Lori Cornmesser IxiaDuring a court case, facts are examined, questions are put to witnesses, and the truth is pursued one fact at a time. So how can such a great fallacy committed against women exist at the very core of where justice is sought. Underrepresented, underappreciated, and passed over for powerful positions in the American Bar Association, women continue to struggle against a tide of prejudice in the workplace.

A study conducted in 2013 entitled “First Chairs at Trial: More Women Need Seats at the Table,” found women to be utterly misrepresented when compared to the number of men leading trials. The study went further to identify contributing factors to this deficit, like practice settings, type of client, case specific characteristics, and prejudicial biast. Current popular opinion places their confidence in men to lead as trial counsel, when no evidence supports such a belief.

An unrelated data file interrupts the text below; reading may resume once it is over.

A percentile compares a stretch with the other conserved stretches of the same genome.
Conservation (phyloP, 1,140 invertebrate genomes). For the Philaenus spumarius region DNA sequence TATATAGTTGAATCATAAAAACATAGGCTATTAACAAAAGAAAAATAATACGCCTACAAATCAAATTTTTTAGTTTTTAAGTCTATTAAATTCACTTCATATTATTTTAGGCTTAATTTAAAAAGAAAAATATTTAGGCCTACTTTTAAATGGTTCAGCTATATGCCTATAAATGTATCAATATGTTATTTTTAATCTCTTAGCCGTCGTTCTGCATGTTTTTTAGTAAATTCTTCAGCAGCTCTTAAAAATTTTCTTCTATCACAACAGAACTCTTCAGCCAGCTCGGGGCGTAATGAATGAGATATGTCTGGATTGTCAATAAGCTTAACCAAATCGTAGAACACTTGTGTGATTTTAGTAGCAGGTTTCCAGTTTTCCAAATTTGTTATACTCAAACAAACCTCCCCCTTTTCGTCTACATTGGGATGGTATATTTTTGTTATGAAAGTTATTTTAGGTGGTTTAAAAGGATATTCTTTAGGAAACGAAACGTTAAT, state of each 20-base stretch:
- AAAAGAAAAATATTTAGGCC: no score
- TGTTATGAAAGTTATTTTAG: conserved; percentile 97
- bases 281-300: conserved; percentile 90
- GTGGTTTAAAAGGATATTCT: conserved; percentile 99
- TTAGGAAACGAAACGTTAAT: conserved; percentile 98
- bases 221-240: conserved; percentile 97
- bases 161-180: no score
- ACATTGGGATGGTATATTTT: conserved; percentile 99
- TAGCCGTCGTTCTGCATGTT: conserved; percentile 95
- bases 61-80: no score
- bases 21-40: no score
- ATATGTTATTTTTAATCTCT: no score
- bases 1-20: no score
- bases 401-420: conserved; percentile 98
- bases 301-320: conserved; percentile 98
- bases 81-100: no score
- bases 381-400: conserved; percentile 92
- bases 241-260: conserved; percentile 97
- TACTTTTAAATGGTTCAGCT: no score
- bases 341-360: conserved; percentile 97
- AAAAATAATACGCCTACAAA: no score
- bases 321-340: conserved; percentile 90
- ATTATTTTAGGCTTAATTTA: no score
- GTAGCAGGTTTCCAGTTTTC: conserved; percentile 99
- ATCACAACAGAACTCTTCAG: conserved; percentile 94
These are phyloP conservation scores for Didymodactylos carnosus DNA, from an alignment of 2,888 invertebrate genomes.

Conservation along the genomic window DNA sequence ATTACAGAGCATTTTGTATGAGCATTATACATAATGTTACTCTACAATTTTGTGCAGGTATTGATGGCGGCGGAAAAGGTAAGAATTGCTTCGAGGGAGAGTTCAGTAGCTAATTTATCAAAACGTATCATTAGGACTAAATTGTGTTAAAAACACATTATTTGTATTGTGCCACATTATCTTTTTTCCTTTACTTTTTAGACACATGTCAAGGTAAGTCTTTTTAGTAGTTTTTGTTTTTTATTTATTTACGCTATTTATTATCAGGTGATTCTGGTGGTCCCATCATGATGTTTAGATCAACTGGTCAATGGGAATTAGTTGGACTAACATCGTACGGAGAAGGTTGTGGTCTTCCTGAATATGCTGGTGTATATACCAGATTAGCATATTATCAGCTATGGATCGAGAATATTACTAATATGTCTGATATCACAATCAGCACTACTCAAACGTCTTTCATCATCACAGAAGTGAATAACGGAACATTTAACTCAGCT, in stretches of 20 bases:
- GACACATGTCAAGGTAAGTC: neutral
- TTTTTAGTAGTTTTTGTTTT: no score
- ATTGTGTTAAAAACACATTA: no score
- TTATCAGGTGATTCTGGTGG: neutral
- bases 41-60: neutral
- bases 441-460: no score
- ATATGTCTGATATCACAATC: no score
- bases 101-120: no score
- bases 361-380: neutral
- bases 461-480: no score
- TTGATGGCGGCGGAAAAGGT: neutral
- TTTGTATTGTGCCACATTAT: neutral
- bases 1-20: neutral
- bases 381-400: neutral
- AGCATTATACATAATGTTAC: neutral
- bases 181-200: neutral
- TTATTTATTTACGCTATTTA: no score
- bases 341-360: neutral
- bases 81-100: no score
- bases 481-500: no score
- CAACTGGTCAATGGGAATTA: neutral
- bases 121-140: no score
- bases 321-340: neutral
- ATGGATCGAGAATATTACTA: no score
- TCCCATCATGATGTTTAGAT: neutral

However, the study did more than simply identify a problem that’s been all but spelled out for years. The authors of the study, Roberta D. Liebenberg and Stephanie A. Scharf, weigh in heavily on the topic. “A woman is going to get more opportunity to litigate by serving as a federal prosecutor than working at a private firm,” Liebenberg says. “And a lot of that has to do with the pipeline in law firms and issues that we have been discussing for years.” Continuing on to site that only 15% of equity partners at law firms are women, when a staggering 50% are graduating with the necessary degrees. This disparity indicates that women aren’t staying long enough, whether pressured by superiors or withheld advancement, to achieve the level of success needed to become partner.

Other staggering statistics were uncovered by the study, highlighting areas of gender disparity that run through a myriad of court cases. Women are far less likely to be lead council in contract, labor, intellectual property, and civil cases. In defense cases, men appear as 66% of the lead council. Though women take the higher percentile of government related cases, the vast majority of legal battles are being waged by men.